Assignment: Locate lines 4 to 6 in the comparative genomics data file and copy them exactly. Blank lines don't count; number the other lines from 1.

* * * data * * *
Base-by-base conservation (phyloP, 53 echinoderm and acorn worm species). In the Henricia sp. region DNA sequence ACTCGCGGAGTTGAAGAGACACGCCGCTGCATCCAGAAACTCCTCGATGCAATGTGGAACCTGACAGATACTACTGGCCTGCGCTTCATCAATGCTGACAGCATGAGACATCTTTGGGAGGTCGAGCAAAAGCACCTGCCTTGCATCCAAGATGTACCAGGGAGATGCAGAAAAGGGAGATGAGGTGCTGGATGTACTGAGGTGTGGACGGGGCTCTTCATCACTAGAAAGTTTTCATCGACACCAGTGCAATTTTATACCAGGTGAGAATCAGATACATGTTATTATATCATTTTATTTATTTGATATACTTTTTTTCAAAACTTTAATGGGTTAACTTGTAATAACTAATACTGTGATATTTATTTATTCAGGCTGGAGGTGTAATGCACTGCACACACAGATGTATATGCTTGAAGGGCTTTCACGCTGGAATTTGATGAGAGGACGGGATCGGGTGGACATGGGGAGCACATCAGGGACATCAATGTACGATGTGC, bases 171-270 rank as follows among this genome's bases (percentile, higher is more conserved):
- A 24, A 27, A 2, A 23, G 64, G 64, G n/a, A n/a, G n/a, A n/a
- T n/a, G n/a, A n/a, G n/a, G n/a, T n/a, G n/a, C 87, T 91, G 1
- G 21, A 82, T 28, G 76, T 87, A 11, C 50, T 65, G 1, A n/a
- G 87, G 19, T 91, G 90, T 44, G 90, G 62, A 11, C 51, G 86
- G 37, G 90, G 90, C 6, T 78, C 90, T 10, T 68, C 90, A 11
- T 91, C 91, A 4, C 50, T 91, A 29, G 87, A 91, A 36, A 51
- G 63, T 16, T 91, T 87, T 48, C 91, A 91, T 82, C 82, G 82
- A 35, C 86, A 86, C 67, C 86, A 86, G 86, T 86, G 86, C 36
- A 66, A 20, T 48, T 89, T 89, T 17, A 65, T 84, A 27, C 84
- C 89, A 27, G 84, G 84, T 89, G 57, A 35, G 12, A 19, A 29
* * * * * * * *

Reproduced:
- G 21, A 82, T 28, G 76, T 87, A 11, C 50, T 65, G 1, A n/a
- G 87, G 19, T 91, G 90, T 44, G 90, G 62, A 11, C 51, G 86
- G 37, G 90, G 90, C 6, T 78, C 90, T 10, T 68, C 90, A 11